Spring Fashion with Hunter Cavanagh and the OMD-EM5

All images by Sam Dorado. Used with permission.

It has been a goal of mine to make portraits since I started learning the basics of photography. After a long while of avoiding it, I began dabbling in self portraiture after purchasing a GX7; implementing its remote shooting mode to experiment with lighting set-ups in my spare bedroom (examples here). From there, I moved on to photograph my partner which gave me a little experience on shooting another person. I liked the results of all these “studio” efforts but really wanted to make an attempt at environmental portraiture. I knew that the nature trail by my apartment would make the perfect setting to try this, but my partner is terrified of snakes and refuses to step foot in leaf littered terrain. So without any talent, I’ve just spent my time at Shingle Creek scouting sites and practicing general composition for when the opportunity did arise to shoot there.


Handy-Dandy Notebook

Hunter, the aspiring model centered around this shoot contacted me through Instagram at the end of last year wanting to work with me based on my non-portrait work. After a several month long discussion and scheduling conflicts and then more discussion we decided to do a bohemian style fashion shoot against a natural setting. The day of the shoot I woke up quite nervous and decided I needed to plan the anxiety away. I wrote down the equipment I was wanting to use, ideas we had discussed, and drew out several shots with information on what camera body and lens to try first, lighting, and how much time to dedicate to the shot. I knew that I wanted to limit myself to two focal lengths and chose to have the 45mm f/1.8 and coco ringflash mounted to my EM5 and the OM 28mm f/2.8 + generic focal reducer mounted to my GX7. I also used two Yongnuo YN560-III speelights, the YN560-TX flash controller, and a silver umbrella. For a few of the shots I abandoned artificial lighting and relied on the wonderful natural light that was streaming in through the forest canopy.


28mm f/2.8 + generic focal reducer
Natural Light

In the end I found that trying to use two systems simultaneously was frustrating so I abandoned the GX7 and just switched lenses a few times throughout the shoot. Like I said in the GX7 review, my EM5 just feels like home and handling it is just more intuitive for me since I learned on this system. In regards to areas of improvements/changes, I wish that I would have brought something heavy to stabilize my light stand. In one instance, it fell over and ended up bending the umbrella on one side :/ Also, I should have used my OM 35mm f/2.8 instead of the 28mm f/2.8 because I could not use the ringflash with the latter without it interfering with the shot. Next time, this will be my second focal length. My last “head-desk” moment happened when I came home, put my card in the computer to download the images only to realize that I had shot the entire session in JPEG only. Despite all this, I learned a lot and wanted to share some of the gear and lighting scenarios I used to create these images. As far as post processing goes, I edited one image from scratch in Lightroom, saved the edits as a preset and then applied the preset to the other images in that set/”look”. I then made made minor adjustments to ensure the images were similar in aesthetic and exported them to VSCOcam for final edits using the VSCO uploader.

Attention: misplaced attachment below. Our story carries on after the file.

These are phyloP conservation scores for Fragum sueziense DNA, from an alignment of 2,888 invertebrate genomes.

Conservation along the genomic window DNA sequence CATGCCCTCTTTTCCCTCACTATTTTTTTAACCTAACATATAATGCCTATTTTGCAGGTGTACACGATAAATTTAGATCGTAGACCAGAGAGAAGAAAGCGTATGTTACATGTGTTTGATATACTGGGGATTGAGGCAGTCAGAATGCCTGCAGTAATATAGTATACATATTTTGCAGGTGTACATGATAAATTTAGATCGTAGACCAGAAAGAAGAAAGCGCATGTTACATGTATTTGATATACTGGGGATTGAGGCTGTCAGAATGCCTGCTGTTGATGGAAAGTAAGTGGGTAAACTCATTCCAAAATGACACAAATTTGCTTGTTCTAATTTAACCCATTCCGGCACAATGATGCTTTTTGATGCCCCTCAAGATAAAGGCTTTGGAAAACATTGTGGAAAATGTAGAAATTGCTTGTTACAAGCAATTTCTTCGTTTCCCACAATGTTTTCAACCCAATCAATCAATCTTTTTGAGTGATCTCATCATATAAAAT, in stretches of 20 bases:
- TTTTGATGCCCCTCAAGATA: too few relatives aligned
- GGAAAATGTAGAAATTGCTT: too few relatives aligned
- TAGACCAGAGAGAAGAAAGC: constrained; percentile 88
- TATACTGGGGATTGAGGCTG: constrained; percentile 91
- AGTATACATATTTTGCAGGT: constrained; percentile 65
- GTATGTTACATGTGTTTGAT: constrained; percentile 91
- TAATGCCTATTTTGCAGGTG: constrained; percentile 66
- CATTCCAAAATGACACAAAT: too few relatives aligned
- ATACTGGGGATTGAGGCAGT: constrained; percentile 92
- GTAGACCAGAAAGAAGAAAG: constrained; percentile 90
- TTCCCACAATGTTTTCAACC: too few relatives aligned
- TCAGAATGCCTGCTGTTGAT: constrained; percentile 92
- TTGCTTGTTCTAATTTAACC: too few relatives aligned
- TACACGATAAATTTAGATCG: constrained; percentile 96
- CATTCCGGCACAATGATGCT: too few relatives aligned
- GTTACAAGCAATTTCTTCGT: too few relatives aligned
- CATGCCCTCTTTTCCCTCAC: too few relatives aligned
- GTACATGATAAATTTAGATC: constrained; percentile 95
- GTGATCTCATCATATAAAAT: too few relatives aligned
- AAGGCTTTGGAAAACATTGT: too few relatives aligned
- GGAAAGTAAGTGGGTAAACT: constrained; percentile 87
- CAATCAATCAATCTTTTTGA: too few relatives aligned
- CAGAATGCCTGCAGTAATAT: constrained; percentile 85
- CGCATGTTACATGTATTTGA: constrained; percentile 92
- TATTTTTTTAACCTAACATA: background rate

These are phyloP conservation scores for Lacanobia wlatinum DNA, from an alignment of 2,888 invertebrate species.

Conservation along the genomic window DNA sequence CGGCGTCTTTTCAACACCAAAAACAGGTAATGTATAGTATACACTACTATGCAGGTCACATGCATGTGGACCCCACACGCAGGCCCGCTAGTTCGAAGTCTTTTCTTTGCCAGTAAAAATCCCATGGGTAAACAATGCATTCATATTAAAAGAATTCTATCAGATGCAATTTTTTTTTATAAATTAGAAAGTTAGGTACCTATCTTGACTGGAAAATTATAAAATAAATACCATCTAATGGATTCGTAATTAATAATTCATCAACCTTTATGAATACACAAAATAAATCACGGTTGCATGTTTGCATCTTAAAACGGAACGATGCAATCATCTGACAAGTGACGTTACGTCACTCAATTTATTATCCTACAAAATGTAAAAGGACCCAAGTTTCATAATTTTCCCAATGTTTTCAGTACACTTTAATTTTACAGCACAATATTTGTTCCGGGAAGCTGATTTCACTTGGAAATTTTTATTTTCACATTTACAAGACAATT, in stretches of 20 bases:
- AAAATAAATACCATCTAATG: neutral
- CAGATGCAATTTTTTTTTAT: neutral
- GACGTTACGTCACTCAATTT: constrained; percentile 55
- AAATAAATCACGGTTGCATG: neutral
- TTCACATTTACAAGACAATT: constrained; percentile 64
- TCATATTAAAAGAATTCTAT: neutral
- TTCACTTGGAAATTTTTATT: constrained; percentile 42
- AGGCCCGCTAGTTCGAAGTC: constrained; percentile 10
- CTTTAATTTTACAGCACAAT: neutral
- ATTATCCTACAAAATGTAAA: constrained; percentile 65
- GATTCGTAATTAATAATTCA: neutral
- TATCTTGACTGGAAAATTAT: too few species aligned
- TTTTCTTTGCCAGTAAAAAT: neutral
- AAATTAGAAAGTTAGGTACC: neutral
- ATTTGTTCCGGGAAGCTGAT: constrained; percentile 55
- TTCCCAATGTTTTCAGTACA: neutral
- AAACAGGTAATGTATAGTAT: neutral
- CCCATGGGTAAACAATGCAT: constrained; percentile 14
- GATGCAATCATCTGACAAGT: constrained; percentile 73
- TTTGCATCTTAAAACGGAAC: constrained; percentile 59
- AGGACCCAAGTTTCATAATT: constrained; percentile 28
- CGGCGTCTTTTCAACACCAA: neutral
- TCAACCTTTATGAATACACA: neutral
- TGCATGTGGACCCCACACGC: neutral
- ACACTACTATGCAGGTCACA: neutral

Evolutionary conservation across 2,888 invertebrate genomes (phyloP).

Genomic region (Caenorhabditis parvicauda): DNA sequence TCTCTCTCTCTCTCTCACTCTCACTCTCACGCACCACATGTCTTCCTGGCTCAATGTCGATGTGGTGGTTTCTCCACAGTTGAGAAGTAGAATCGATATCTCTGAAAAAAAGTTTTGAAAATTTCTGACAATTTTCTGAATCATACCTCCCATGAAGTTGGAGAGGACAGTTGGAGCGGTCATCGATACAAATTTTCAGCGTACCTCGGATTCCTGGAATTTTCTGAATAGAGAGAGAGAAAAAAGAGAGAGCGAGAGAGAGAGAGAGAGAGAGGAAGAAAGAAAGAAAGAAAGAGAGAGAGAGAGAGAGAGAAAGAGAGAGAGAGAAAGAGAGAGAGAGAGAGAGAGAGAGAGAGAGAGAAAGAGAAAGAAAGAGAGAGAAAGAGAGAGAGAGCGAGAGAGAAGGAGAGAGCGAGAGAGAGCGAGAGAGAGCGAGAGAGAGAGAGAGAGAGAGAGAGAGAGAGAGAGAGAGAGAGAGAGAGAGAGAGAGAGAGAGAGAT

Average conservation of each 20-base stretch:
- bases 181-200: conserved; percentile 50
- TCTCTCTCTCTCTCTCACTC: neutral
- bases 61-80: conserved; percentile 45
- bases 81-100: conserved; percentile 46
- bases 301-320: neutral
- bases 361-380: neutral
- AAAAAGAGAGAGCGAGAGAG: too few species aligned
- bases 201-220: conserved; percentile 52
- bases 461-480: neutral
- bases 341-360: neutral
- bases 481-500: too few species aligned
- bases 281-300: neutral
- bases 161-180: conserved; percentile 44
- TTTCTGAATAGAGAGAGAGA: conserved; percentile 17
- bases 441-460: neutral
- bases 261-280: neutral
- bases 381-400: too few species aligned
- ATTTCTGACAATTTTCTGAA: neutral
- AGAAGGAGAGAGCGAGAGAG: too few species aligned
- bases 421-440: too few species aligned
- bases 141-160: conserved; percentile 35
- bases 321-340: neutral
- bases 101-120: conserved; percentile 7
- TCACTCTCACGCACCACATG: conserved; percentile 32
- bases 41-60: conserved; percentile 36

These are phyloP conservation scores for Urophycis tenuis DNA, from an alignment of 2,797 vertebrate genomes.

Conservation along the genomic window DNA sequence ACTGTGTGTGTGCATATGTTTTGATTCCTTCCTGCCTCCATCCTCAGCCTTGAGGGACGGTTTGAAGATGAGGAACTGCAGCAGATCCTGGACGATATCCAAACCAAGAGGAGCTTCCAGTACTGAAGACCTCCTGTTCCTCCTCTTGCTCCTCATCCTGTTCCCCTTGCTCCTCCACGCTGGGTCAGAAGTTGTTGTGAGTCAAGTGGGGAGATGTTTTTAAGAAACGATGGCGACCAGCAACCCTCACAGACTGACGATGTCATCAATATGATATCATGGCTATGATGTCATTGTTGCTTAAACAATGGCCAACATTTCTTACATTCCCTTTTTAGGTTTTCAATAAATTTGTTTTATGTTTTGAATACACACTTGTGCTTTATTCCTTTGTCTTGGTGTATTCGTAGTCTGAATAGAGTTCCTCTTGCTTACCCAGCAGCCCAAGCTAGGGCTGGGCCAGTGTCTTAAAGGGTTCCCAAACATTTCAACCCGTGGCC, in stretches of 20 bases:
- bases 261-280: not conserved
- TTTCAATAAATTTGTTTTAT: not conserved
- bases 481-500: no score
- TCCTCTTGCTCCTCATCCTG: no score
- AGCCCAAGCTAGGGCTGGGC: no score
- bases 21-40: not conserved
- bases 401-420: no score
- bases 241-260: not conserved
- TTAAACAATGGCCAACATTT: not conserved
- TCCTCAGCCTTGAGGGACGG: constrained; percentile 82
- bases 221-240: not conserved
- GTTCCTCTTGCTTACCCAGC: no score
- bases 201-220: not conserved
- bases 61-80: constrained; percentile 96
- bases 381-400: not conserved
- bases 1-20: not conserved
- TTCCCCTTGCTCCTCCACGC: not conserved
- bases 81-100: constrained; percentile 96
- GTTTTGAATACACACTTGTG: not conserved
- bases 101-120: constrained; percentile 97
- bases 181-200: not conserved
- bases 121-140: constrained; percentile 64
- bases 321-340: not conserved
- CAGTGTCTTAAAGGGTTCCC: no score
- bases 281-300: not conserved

All That Glitters

  • EM5 and Olympus 45mm f/1.8
  • Ringflash + Yongnuo YN560-III mounted to hotshoe
  • Lighting Diagram:

All that glitters

15 - 1



Inspired by Misty Day

  • EM5 and 28mm f/2.8 + generic focal reducer
  • Yongnuo YN560-III bounced off silver lined umbrella
  • Yongnuo YN560-TX mounted to hotshoe
  • Lighting Diagram:

misty day



Same lighting diagram as above, except model stood and I moved to the other side of the tree, ie. position of umbrella did not change.


Umbrella camera right


  • EM5 and 28mm f/2.8 + generic focal reducer
  • Yongnuo YN560-III bounced off silver lined umbrella
  • Yongnuo YN560-TX mounted to hotshoe
  • Lighting Diagram (only applies to first image):





Natural Light




  • EM5 and Olympus 45mm f/1.8
  • Ringflash + Yongnuo YN560-III mounted to hotshoe



15 - 4

Natural light

We shot all these in the shade between 3:30 and 05:00 pm. Hunter did her own make-up and provided most of the wardrobe and we both contributed to the styling. In general, I shot at iso 200, with a shutter speed of 1/125 to 1/200 and was stopped down between f/4 and 8 when using the speedlights and ringflash or silver umbrella. For the natural light shots, I shot wide open and increased my shutter speed accordingly. All this was based off experimentation as I do not own a light meter and for each of the scenes I let Hunter know when to start modeling once I had figured out what parameters worked best. I would love to hear any additional questions you have in the comments section. I hope this inspires others to try and shoot portraits using off camera flash. It really is not that hard and although there are more efficient ways of figuring out exposure I hope this shows that it can all be done using a little guess work.

This blog post was originally published on Sam Dorado’s blog. It is being syndicated here with permission. The Phoblographer has the exclusive rights to the syndication.

Chris Gampat

Chris Gampat is the Editor in Chief, Founder, and Publisher of the Phoblographer. He also likes pizza.